1) Book lovers will make good use of a rugged and useful book tote bag from the Bibliobullpen site in the classic design of an elderly gent in front of a fire with his glass of wine and books at his feet (needing to be properly put down to avoid cracking the hinges). I use mine daily to lug books back and forth from home to bookshop, but it also serves duty hauling library books, groceries, and packages to mail. Check out the rest of the site for bookish designs on T-shirts, clocks, baby apparel and thongs (thongs can also be used as bookmarks). $14.99
2) A Book! If you can engineer a secretive peek at whatever list your loved one has to keep track of books they've heard about and want to read, grab it and copy it and then sneak out to obtain a copy. Bibliophiles also welcome "upgrade" copies of their favorite books, as in a lovely hardcover to replace a well-thumbed paperback edition or replacement for a beloved book that has been loaned out but not returned. It is common here at Old Saratoga Books to get last-minute phone calls at the holidays to track down a replacement copy of mom's bespattered and scorched favorite cookbook or sleuthing with few clues ("It had a red cover with a bunny on it") for a lost childhood favorite. If all else fails, you can always get a gift certificate from your recipient's favorite online or in-person bookstore.
3) Cool bookends. Bookends are not inexpensive anymore, as they seem to have hit the collectible category in the last decade. I try to get inexpensive, mismatched or solo bookends, to sprinkle around the shop and a true bibliophile will love some weighty bookends to help dress up the bookshelves. Thrift shops and tag sales seem to be the best bet for bookends under $20.00. If you are crafty, you could whip up some sturdy bookends from bricks covered with fabric or at least some cheap felt for the bottoms to avoid scraping delicate tomes and shelves.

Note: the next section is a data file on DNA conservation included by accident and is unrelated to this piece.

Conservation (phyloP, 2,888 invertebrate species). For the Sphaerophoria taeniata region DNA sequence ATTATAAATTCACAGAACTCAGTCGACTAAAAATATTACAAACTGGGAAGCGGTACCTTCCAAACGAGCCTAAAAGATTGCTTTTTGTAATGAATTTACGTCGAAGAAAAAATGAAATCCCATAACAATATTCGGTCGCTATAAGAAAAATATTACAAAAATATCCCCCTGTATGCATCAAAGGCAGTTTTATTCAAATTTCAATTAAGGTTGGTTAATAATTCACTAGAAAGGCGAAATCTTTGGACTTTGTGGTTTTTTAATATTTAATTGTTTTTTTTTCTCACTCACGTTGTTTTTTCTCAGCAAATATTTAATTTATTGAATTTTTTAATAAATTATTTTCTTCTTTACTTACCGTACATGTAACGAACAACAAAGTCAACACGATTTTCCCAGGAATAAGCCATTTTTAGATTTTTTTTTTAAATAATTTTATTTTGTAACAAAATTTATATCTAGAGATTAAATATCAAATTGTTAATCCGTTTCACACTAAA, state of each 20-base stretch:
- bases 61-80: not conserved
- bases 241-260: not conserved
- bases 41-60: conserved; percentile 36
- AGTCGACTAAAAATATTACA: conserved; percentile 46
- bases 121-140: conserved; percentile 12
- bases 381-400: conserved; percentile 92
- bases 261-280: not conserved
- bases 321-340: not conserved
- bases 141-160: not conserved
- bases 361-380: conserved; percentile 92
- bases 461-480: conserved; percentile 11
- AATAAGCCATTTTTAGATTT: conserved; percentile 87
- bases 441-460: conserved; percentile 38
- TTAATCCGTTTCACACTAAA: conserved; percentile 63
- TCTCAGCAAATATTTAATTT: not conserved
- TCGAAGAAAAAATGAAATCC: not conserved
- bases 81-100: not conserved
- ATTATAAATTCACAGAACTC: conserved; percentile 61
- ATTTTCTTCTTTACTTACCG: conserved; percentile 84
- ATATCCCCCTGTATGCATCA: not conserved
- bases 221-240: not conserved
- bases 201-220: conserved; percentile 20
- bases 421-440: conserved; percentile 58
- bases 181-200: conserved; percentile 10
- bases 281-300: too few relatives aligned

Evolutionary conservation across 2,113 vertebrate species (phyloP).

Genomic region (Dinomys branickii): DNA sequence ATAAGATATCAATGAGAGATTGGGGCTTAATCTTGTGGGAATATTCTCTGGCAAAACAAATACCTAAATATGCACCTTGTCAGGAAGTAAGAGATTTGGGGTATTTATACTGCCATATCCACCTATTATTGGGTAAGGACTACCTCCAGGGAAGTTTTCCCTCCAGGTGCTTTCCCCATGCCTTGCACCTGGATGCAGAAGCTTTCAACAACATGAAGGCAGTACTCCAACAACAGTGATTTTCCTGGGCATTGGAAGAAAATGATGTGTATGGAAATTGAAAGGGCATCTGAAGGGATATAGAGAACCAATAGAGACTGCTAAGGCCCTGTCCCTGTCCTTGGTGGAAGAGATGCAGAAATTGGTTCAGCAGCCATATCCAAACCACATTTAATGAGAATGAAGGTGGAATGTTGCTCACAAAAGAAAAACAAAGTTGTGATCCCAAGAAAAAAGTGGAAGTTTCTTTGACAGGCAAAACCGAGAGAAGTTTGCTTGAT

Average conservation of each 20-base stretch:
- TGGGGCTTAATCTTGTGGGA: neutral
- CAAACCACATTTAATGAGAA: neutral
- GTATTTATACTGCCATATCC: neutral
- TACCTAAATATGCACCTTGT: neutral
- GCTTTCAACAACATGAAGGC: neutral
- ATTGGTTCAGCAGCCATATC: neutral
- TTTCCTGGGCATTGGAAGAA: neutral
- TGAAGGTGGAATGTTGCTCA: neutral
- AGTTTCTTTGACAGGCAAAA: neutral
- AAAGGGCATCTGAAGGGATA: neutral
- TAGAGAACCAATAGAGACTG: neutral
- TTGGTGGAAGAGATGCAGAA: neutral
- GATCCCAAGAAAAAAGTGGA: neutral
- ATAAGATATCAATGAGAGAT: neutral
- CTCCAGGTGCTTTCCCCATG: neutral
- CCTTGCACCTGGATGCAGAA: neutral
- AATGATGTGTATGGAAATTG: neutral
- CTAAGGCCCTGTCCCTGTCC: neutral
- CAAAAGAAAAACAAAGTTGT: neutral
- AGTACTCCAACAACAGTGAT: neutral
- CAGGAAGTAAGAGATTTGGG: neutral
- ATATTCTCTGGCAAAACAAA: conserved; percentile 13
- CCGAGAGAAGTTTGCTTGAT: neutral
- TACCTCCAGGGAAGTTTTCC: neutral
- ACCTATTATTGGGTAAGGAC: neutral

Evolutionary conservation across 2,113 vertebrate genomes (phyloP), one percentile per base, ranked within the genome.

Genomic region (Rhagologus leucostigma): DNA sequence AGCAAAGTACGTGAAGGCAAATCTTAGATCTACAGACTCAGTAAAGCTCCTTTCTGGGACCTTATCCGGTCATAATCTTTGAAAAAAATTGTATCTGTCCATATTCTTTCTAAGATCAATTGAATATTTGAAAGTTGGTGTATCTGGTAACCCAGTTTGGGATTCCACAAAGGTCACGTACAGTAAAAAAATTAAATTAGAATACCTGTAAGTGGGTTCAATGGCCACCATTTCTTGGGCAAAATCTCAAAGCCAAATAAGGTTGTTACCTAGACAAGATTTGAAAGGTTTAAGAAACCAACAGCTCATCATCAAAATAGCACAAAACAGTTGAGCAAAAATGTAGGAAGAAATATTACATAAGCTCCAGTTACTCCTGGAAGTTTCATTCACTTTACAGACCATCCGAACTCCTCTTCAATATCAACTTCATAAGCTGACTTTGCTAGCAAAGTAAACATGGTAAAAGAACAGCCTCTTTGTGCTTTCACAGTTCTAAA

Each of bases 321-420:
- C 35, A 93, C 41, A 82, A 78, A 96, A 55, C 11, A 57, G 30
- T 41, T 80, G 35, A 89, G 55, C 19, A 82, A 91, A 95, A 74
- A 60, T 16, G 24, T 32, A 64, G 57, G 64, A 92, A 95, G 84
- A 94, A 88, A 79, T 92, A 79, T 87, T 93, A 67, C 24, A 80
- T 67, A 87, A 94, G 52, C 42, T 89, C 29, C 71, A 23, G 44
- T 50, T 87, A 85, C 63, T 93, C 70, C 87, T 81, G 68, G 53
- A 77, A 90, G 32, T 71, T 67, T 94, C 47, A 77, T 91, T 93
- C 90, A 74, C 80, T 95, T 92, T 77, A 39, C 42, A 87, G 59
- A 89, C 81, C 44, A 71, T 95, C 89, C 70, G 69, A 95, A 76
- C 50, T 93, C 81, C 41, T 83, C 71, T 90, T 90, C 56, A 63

4) A Literary calendar for 2008. Some folks like those quote a day calendars from literary legends and some just like monthly calendars with a literary theme. $10-$15 easily ordered online from any number of sources (google "literary calendar") or from most brick and mortar bookstores.
5) Simple book repairs and maintenance are easily achievable with the products and tools obtained at this book repair supplies website. There are even videos to show you how to use the products or effect simple repairs, like removing bookplates, tipping in loose pages and cleaning book covers. The Basic Book repair kit contains Book Deodorizer, Dry Cleaning Sponge, Large Dry Cleaning Pad, Dusting Brush Set, Leather Dressing, Bestine Solvent, Nylon Label Lifter and Scotty Label Peeler. $36.00
6) How about owning the a Bust of your favorite author? That's pretty classy and they can also serve double duty as an overly large bookend. At this website you can pick from Balzac, Aristotle, Hippocrates, John Wesley, Plato, Socrates, Voltaire, Shakespeare, Dante, Darwin, Einstein, Goethe, Homer, Sappho, Freud, Robbie Burns, or Schiller. From $32 for a sale priced Hippocrates up to triple digit prices.
7) Perhaps your gift intended covets The Book Lover's Cookbook: Recipes Inspired by Celebrated Works of Literature and the Passages That Feature Them, by Shaunda Kennedy Wenger (NY: Ballantine, 2003). Available used on the Internet starting at $1.00 plus shipping.
8) A book switchplate for the home library. I really want some of these to dress up the old bookshop. They are available at the Folger Library website for $9.95 apiece. The Folger Library also has a collection of other great Shakespeare gifts for Bard lovers, including Hamlet finger puppets, mugs, a Shakespeare rubber ducky, and other amusements. $9.95
9) Male bibliophiles may enjoy a necktie printed with book images, Shakespeare heads and other reading images from this teacher website ($10.00-15.00), while book women might enjoy a bookish scarf from the same source ($10.00-$11.95).